And in a way, what does give me hope, as grim as this moment looks, is that just as we shifted so drastically and abruptly from that hopeful scenario to one of the darkest periods in Arab-Jewish relations, the opposite move can happen as well. And in Israel, you can never freeze the frame and say, this is Israeli reality. This is one of the most fluid countries that I know of. 

And so, those of us who are committed to a decent Israel, an Israel that fulfills the promise of Zionism, need to hold on to what’s already been achieved and to believe that we will have the ability, once this war is over, to resume the process of integration of 20% of our citizens into us. Because they are us, even though they’re not, and they are. That’s what makes this so complicated, so interesting and so moving, really.

Donniel: I won’t hold you to this, Yossi, but I did hear a little bit of optimism in your voice.

Yossi: You did. You did. 

Donniel: But maybe a good place to end. When you started with Beitar, just this morning I read in Yisrael HaYom, in Israel Today, which is the largest newspaper and the right-wing news. It’s the opposite of Haaretz. Our English-speaking audience won’t know it as well.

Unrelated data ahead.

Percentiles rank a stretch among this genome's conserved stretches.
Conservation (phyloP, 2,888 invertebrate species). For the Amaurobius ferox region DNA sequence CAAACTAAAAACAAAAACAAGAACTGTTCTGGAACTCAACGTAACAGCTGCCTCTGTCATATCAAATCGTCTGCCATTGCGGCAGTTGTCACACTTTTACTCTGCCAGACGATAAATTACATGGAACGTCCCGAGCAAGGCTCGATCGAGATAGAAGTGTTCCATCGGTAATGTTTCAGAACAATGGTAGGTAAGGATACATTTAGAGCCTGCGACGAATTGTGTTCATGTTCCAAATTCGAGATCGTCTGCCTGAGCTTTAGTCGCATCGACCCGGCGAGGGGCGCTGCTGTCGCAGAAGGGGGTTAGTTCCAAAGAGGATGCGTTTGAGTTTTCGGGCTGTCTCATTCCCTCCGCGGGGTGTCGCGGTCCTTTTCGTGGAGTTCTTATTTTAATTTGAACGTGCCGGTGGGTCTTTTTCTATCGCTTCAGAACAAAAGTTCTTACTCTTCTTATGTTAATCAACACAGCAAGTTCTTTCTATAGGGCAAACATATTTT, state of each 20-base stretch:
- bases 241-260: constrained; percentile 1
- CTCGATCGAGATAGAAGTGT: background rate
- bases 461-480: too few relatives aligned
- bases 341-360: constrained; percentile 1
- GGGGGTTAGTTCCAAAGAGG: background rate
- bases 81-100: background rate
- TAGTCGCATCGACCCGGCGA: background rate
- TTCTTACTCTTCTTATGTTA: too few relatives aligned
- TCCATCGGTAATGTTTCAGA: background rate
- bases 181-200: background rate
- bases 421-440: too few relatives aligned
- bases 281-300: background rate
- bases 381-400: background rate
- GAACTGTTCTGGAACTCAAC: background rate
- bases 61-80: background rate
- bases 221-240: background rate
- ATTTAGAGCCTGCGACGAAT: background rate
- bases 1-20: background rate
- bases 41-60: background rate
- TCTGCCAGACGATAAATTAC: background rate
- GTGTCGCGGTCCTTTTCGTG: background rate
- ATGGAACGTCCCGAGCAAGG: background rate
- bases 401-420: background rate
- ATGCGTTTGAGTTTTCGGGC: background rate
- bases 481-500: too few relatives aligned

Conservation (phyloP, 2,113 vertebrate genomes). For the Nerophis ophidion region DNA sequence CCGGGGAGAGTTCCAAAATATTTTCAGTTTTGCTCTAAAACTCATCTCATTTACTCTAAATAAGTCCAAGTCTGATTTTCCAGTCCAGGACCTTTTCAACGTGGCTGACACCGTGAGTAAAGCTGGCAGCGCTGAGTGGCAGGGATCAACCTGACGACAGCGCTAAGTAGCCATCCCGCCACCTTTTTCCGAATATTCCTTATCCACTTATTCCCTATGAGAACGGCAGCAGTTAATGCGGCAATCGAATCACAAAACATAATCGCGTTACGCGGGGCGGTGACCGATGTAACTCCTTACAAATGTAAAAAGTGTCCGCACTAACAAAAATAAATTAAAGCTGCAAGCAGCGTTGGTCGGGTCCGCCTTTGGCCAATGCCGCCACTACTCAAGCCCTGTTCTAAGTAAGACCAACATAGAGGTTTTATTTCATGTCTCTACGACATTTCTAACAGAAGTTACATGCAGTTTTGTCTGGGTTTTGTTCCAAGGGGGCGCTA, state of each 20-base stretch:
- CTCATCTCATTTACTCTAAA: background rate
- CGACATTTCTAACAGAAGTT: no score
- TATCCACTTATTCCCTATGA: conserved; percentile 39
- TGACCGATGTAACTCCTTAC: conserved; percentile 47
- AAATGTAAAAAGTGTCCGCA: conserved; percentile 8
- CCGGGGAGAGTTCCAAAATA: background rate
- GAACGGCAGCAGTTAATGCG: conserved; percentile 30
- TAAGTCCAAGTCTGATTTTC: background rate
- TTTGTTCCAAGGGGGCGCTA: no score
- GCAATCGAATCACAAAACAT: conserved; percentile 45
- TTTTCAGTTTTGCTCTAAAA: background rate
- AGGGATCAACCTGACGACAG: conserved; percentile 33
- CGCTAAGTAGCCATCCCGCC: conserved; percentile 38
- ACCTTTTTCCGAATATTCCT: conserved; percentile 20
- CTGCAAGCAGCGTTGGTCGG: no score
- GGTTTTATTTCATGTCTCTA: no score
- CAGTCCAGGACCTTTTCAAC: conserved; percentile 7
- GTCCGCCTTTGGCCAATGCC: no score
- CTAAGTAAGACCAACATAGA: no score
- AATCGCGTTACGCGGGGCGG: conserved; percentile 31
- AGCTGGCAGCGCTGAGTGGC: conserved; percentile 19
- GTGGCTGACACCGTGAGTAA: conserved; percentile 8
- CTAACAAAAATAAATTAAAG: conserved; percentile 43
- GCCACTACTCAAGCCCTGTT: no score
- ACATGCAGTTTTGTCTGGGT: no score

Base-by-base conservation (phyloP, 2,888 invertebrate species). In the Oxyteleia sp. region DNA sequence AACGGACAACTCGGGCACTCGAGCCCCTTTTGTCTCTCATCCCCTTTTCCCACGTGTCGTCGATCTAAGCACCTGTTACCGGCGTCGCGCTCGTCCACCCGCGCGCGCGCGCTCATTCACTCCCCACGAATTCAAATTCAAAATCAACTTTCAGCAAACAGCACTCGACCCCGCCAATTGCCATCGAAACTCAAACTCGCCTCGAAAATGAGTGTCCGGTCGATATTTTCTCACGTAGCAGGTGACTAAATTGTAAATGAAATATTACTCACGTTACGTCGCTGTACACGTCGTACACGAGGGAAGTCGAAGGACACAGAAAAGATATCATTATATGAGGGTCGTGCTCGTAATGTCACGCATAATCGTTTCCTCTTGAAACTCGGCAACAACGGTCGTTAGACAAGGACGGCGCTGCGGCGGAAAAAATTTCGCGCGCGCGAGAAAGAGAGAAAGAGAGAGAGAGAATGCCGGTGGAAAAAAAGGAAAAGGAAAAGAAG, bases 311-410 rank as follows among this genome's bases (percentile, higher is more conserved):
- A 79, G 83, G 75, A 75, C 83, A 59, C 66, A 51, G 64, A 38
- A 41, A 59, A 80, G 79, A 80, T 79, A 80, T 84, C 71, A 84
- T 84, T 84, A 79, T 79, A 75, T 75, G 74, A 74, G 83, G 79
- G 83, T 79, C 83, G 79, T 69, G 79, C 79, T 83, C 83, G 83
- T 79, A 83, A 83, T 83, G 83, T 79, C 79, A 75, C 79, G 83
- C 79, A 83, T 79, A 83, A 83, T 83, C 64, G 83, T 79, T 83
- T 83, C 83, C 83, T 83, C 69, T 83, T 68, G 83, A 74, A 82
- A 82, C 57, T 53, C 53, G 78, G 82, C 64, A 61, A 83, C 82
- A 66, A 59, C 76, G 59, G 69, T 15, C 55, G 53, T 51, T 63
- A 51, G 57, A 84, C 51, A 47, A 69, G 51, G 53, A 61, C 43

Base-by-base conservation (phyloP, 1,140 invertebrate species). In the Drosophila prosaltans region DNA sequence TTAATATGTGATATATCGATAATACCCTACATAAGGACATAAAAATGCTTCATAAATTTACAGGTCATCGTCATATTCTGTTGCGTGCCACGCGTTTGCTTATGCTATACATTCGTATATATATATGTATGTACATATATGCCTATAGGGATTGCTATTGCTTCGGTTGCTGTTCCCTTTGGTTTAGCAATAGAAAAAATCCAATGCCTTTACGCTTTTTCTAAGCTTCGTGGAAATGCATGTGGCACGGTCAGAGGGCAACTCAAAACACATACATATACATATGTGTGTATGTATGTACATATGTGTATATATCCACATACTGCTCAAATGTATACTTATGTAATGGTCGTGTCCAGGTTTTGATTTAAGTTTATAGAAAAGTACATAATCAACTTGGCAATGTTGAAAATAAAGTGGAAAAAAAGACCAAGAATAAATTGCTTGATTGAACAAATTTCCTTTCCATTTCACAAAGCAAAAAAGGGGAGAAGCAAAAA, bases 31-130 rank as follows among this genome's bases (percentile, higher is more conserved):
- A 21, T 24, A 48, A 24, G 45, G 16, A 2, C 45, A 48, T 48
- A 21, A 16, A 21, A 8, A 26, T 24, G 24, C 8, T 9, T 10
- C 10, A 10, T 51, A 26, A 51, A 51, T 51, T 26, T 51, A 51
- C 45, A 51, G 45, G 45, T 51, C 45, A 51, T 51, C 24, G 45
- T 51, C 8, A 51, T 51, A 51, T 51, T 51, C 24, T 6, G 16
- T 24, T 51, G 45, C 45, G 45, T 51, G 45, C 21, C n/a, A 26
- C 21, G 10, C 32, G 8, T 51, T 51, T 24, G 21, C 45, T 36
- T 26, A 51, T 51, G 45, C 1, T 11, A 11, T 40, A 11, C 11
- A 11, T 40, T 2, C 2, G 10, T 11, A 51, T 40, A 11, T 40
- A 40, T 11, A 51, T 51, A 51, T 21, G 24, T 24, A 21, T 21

Their lead editorial was, the next government has to include Mansour Abbas.

Yossi: Really, really.

Donniel: And they argue, he’s earned it. And he has earned it. And I would argue that part of what we Jews have to realize is that Israeli Arab Palestinians have earned it. They’ve earned it by holding on to their dual loyalty and not shifting the way so many people have shifted in the world. We have partners here. We just have to see them and enable them to be seen.

This is For Heaven’s Sake — Israel at War — Day 37. For more ideas from the Shalom Hartman Institute about what’s unfolding right now, sign up for our newsletter and the show notes or visit shalomhartman.org/israelatwar.

More on
Search
FOLLOW HARTMAN INSTITUTE
Join our email list

SEND BY EMAIL

The End of Policy Substance in Israel Politics